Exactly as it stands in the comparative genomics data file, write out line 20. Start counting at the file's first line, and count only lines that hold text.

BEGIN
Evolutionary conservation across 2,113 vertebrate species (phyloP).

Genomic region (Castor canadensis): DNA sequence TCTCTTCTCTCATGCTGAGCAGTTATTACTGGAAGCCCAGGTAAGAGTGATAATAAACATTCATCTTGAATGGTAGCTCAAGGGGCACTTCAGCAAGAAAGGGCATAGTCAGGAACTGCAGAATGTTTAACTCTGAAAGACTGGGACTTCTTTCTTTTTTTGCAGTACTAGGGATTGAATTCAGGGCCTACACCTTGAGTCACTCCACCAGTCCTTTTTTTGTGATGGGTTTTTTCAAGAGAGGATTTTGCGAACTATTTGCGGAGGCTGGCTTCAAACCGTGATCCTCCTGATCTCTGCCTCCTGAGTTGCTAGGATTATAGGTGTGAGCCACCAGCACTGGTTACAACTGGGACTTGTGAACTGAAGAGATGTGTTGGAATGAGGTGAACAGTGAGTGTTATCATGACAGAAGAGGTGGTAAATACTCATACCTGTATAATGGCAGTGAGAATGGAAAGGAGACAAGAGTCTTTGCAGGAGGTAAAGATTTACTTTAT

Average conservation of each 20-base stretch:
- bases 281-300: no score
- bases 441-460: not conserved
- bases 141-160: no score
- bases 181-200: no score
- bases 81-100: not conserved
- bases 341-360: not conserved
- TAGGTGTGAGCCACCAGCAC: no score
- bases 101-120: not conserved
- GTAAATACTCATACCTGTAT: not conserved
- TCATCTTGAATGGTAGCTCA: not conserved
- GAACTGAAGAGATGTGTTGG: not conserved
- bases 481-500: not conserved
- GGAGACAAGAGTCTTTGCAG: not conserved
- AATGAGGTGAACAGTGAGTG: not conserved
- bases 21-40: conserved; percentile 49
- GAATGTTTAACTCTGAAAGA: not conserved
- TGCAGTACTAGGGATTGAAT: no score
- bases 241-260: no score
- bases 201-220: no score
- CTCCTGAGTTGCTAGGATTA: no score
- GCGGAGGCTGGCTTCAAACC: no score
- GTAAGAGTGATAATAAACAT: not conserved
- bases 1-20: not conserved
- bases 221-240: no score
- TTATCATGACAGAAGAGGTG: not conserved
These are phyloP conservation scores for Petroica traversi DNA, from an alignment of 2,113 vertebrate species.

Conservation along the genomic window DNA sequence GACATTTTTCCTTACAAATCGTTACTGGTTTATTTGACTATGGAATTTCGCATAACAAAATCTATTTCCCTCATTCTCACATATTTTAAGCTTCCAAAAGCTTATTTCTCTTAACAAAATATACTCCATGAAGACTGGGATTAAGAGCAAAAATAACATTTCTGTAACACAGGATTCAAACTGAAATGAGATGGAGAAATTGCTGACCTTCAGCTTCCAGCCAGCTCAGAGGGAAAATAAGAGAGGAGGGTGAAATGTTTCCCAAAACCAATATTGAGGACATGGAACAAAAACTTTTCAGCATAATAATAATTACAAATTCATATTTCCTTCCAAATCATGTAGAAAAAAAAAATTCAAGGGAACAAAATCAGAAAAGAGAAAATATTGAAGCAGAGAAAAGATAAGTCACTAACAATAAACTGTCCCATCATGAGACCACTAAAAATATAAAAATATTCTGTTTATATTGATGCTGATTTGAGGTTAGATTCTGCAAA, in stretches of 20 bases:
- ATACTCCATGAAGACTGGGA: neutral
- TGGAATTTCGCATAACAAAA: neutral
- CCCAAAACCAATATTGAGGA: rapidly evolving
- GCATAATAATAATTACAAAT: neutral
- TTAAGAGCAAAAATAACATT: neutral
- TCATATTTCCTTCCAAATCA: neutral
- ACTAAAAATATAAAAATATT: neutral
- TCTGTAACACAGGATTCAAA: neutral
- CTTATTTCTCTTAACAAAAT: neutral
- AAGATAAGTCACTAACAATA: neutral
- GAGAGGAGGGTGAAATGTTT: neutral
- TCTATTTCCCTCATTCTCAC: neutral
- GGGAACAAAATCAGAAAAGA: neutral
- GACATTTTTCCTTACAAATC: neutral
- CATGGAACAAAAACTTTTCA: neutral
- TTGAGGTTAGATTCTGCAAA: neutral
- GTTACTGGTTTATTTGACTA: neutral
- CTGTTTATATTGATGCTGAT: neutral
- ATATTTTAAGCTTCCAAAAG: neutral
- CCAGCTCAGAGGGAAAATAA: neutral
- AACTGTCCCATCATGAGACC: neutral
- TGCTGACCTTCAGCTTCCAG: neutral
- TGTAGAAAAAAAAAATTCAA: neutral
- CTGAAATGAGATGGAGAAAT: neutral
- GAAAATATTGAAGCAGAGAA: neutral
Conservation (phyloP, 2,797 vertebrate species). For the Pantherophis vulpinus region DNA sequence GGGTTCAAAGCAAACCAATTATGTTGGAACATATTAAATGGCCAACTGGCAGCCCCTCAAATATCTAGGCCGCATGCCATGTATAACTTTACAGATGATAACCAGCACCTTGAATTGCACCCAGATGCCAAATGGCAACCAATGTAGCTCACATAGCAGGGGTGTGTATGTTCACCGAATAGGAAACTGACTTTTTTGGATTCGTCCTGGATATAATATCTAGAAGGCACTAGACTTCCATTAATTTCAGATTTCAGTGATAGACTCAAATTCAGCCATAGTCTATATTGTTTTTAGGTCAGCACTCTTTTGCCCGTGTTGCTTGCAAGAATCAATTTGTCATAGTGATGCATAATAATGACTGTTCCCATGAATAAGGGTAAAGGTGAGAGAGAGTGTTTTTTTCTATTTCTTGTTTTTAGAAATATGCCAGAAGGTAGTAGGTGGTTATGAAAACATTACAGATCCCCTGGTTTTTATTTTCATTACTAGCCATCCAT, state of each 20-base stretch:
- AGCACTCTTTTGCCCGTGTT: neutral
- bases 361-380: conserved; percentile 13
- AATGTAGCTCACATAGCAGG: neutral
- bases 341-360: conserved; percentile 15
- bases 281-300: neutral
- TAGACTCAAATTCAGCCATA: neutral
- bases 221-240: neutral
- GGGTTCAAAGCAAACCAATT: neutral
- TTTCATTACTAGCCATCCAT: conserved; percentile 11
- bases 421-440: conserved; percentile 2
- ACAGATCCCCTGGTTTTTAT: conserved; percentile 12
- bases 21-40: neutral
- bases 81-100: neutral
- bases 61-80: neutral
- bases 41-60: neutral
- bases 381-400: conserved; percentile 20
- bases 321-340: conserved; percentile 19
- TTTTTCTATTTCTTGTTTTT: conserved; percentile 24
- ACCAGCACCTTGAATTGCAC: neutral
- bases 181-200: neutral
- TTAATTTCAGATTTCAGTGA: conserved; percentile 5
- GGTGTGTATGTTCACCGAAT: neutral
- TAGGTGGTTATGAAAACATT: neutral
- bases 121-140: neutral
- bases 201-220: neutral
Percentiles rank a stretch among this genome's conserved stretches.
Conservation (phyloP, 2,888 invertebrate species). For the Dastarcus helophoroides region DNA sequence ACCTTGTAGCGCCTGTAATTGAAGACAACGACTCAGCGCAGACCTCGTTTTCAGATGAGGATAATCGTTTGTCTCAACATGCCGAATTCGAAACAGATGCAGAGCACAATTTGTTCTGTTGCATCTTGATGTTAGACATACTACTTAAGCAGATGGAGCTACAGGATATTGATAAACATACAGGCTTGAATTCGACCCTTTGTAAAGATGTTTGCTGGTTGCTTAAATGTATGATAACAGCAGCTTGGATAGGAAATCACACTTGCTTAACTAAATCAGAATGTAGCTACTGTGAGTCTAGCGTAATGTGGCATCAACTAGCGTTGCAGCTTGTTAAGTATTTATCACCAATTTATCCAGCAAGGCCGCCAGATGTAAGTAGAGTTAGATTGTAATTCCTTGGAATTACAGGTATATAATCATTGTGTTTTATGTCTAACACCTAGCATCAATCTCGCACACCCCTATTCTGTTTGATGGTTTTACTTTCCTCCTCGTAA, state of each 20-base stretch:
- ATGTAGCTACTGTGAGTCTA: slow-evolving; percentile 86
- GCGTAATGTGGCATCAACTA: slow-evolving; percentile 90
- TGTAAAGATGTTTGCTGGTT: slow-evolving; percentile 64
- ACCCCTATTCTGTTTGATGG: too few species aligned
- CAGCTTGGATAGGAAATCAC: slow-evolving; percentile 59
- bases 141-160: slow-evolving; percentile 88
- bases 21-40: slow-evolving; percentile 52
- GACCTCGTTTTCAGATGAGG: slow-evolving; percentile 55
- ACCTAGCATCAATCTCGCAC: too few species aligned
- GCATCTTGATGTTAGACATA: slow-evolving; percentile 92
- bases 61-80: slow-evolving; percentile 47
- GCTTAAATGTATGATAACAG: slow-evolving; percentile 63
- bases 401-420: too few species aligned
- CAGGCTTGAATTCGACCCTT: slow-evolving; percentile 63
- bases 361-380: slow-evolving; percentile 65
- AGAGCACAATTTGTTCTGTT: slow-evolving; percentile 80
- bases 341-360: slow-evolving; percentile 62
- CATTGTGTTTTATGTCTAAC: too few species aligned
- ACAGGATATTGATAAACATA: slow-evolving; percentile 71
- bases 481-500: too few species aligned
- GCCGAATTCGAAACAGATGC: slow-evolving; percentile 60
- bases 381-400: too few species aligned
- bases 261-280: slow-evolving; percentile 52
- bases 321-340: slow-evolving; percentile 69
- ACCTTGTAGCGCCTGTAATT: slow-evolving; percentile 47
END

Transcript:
- TGCAGTACTAGGGATTGAAT: no score